SOLA SCRIPTURA: SCRIPTURE ALONE
2 Timothy 3:16
Of all the Reformers that made a mark in their respective cities in the 16th century, the one to which we most owe the idea of Sola Scriptura is a man named Ulrich Zwingli. Born just seven weeks after Martin Luther in 1484, his home was in Switzerland but he was educated in Vienna and Basel. He showed a remarkable talent for biblical exegesis, that is, the ability to read and interpret Scripture. So Zwingli gave prime importance to the way Scripture was read and interpreted. Presbyterians and others in the Reformed tradition owe a debt of gratitude to him for that stance. Often we get stereotyped as people of the “head” while Methodists are people of the “heart.” Yes but! There are some very passionate and compassionate Presbyterians and there are some very capable and learned Methodist preachers.
All Presbyterians believe the Bible is the Inspired Word of God; that is to say, that God guided what to write and how to express it through prayerful conversations and illuminating visions. We believe that the Bible is without equal as our handbook for living and for glorifying God. As I told the children today, my Boy Scout Handbook was the best way to read how to be a Scout, with my Scoutmaster as my best guide, along with my Senior Patrol Leader and my parents. When it comes to my car, my owner’s manual has the best answers for maintaining or fixing my car, guided by a trusted mechanic. When it comes to Christianity, the Bible is still the best book to go to as a handbook, and a trusted Pastor is a good guide. The Bible also tells us most reliably about who God is. I showed the children a book called “The Christian Handbook,” that had common sense helps and regular practices in local churches. It is fun and interesting to read! But the parts about right and wrong, the parts about the Almightiness of God and the amazing birth, life, death and resurrection of Jesus all come from the Bible. Yes great anthems and hymns often give glory to God, but their words are largely based on the Bible. And yes there are some wonderful Bible commentaries I could recommend, but they illuminate the Bible; they do not take the Bible’s place. In fact, back when Zwingli was advocating for the Bible, Martin Luther chimed in from Germany saying, in his opinion, Scripture should only be interpreted by the conscience. Such a statement, however, can initially lead to very different interpretations. For example, just trusting one’s conscience in the reading and understanding of the book of Revelation can lead to confusion or fear about the meaning of a passage. If you go to a library or a Christian bookstore to get books to try to understand your Bible, you can pick up five different commentaries written by five different authors that each giving widely divergent interpretations. Who do you trust? Which do you choose? This is not the time to go to the minefield of the Internet, with writers of wildly different educations, viewpoints, and even agendas. This is not the time when the Internet is your friend! Instead, you’ll need a pastor or a Bible or Sunday School teacher you trust. My goal is to always give you an informed answer to any Bible questions. It is your right to believe differently, but having someone, like a Bible teacher or preacher, whose goal it is to feed and encourage your soul, is best.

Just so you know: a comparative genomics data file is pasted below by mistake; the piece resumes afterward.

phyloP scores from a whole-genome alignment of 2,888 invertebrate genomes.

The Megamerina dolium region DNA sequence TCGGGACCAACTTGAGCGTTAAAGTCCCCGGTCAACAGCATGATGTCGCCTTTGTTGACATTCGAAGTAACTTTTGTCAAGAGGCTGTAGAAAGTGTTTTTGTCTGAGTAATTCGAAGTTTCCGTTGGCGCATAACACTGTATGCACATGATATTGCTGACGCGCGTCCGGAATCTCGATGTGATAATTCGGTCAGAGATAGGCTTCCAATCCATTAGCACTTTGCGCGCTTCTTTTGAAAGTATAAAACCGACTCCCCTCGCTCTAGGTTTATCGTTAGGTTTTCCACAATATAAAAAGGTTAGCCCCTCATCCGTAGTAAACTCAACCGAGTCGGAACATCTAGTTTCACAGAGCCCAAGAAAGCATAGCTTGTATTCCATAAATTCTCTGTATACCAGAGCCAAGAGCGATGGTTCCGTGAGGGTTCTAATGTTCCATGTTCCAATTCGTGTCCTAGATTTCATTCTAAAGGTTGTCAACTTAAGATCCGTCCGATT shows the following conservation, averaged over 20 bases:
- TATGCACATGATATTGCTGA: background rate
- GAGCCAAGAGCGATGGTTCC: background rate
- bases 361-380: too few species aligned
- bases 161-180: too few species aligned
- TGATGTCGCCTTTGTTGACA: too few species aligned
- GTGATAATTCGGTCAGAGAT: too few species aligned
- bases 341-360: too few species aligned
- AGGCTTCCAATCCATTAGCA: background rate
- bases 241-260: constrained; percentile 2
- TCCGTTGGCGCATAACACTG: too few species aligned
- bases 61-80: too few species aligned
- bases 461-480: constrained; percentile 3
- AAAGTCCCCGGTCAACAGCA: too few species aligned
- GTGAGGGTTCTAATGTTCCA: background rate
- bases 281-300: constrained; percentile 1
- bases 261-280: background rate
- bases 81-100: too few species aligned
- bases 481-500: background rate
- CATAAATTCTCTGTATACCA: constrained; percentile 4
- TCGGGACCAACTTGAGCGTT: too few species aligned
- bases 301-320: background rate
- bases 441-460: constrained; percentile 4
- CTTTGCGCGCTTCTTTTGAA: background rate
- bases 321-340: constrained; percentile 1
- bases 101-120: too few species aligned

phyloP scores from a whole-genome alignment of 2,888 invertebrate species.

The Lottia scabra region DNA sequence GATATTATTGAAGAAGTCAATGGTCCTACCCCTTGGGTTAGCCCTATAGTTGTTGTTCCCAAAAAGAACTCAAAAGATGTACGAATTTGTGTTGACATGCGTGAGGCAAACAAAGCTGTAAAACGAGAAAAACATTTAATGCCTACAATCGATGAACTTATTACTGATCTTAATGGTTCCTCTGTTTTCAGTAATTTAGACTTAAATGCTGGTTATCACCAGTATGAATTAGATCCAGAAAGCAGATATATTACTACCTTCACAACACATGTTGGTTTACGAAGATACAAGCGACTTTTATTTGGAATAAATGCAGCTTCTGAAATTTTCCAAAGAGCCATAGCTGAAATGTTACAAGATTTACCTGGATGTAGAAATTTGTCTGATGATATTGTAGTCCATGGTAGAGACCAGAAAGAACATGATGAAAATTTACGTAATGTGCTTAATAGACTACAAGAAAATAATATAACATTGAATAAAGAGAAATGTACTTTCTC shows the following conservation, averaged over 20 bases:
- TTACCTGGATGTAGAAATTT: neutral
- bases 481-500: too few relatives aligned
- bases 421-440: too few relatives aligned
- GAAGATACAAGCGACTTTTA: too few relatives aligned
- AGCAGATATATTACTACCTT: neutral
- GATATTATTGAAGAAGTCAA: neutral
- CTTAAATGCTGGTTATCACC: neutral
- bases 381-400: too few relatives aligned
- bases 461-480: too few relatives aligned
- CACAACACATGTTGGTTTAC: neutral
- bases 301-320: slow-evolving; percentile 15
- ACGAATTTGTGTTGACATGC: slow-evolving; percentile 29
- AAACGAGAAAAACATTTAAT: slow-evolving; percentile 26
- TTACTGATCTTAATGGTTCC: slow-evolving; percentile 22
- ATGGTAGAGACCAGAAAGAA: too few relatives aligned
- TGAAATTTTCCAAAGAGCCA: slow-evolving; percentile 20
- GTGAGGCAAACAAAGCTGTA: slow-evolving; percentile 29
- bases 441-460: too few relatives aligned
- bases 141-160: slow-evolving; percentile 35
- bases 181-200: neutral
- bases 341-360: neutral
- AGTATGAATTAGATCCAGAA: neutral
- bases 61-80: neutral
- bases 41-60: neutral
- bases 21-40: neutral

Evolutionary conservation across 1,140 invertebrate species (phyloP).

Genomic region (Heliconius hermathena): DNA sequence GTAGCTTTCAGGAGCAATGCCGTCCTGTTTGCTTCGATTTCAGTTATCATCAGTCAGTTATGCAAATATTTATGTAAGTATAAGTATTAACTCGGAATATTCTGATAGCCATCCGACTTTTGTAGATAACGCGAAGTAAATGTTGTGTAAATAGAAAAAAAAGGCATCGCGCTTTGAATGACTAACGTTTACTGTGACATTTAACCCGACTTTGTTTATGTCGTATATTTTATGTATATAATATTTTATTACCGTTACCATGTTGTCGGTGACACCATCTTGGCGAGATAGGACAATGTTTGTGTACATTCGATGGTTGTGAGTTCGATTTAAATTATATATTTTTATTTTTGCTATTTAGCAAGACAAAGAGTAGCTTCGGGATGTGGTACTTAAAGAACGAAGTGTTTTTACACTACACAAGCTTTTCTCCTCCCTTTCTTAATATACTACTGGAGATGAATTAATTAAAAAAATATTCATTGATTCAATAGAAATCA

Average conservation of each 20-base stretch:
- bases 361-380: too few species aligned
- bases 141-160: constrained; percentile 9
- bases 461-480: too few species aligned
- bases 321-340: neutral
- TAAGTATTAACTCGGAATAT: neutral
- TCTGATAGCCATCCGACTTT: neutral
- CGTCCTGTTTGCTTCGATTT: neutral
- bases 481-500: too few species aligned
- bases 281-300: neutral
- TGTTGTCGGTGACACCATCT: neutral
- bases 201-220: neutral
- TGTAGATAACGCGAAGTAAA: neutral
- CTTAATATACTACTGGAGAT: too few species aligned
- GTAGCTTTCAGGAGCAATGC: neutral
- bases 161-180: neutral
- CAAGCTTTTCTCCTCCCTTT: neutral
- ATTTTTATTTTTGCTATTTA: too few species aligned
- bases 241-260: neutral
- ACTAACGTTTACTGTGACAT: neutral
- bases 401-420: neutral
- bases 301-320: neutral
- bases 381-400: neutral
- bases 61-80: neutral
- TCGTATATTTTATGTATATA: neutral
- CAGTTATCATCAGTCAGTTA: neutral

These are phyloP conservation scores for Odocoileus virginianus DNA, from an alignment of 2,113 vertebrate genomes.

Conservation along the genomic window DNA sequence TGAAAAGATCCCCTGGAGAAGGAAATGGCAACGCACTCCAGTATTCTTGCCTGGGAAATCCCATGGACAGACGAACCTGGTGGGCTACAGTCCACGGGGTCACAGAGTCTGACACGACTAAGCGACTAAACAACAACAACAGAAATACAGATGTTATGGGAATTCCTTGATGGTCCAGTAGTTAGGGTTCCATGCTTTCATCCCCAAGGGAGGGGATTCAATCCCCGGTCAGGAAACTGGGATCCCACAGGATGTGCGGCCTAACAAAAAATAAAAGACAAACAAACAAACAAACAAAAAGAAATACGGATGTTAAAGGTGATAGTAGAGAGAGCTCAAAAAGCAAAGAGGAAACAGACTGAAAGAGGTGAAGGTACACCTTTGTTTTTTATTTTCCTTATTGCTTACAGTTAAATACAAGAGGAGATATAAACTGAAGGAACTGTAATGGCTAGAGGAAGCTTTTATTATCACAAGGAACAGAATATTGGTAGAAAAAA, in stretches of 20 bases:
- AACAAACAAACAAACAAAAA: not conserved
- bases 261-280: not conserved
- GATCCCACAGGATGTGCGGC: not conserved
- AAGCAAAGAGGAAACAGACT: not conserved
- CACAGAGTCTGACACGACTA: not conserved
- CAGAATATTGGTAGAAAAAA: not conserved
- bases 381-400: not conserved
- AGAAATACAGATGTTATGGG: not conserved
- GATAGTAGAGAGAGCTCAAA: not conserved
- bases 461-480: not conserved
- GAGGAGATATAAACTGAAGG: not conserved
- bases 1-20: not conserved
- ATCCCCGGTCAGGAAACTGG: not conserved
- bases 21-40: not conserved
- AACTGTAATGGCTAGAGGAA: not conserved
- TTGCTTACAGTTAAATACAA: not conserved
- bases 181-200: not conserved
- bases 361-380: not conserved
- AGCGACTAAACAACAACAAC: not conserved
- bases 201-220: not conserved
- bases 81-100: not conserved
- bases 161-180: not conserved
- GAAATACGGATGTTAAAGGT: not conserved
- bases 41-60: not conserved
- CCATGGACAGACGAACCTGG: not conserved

Second Timothy is an urgent pastoral letter from a missionary to a protégé.
The missionary knows his good example is essential for credibility.